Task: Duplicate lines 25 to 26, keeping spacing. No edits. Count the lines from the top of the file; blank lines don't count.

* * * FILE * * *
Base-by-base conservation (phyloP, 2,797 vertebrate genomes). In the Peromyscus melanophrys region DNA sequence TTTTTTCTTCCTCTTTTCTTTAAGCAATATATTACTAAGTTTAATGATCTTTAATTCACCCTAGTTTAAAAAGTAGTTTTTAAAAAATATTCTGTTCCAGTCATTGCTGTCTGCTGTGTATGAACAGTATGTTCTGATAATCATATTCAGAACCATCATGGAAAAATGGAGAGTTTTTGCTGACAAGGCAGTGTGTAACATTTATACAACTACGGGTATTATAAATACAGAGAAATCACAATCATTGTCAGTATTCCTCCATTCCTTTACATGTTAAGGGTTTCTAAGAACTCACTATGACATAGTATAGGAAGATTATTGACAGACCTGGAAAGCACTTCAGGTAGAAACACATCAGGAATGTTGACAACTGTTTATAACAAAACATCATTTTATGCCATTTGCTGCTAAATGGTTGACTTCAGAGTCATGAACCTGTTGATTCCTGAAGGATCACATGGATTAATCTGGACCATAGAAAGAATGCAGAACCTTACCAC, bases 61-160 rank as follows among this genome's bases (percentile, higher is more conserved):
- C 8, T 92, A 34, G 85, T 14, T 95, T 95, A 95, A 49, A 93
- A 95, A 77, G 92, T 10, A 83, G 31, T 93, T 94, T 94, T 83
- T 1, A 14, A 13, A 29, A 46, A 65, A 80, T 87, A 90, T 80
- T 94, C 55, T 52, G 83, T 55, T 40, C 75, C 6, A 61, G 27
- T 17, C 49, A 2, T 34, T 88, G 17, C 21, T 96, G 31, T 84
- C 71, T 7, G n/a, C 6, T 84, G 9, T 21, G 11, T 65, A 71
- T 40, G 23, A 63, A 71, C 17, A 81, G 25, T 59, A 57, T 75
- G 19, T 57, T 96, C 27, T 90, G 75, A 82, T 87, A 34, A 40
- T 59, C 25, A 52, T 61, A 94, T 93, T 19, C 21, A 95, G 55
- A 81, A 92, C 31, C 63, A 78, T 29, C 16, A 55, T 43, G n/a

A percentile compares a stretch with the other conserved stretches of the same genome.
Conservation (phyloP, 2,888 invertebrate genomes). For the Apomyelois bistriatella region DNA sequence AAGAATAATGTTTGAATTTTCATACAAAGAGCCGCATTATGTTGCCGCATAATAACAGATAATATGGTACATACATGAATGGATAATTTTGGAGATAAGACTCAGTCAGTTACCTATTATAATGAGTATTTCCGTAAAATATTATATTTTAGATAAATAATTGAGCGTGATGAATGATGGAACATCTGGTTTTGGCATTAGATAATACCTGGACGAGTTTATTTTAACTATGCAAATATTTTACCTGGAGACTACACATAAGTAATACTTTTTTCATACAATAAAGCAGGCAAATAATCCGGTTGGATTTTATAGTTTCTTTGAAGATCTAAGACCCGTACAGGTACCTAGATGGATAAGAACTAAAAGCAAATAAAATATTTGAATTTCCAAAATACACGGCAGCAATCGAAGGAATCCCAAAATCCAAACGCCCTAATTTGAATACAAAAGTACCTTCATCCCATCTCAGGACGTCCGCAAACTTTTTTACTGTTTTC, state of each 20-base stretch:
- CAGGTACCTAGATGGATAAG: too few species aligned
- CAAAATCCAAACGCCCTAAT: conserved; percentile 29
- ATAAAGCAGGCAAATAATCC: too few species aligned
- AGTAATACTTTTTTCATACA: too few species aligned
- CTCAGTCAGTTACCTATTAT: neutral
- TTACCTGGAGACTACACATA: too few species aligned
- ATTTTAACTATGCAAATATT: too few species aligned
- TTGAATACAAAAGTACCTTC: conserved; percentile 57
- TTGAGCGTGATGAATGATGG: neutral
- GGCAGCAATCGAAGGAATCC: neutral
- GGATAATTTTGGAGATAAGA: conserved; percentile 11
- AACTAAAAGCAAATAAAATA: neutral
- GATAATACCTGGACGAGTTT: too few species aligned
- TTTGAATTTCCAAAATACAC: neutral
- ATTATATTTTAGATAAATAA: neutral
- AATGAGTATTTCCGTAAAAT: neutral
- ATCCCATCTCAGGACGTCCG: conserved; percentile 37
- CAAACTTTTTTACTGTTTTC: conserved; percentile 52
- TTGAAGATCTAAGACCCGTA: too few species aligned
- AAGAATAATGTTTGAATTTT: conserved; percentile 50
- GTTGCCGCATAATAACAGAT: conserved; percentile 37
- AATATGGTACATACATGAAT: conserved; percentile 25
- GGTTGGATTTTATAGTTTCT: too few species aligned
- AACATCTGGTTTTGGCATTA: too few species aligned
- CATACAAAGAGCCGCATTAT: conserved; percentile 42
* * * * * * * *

- AACTAAAAGCAAATAAAATA: neutral
- GATAATACCTGGACGAGTTT: too few species aligned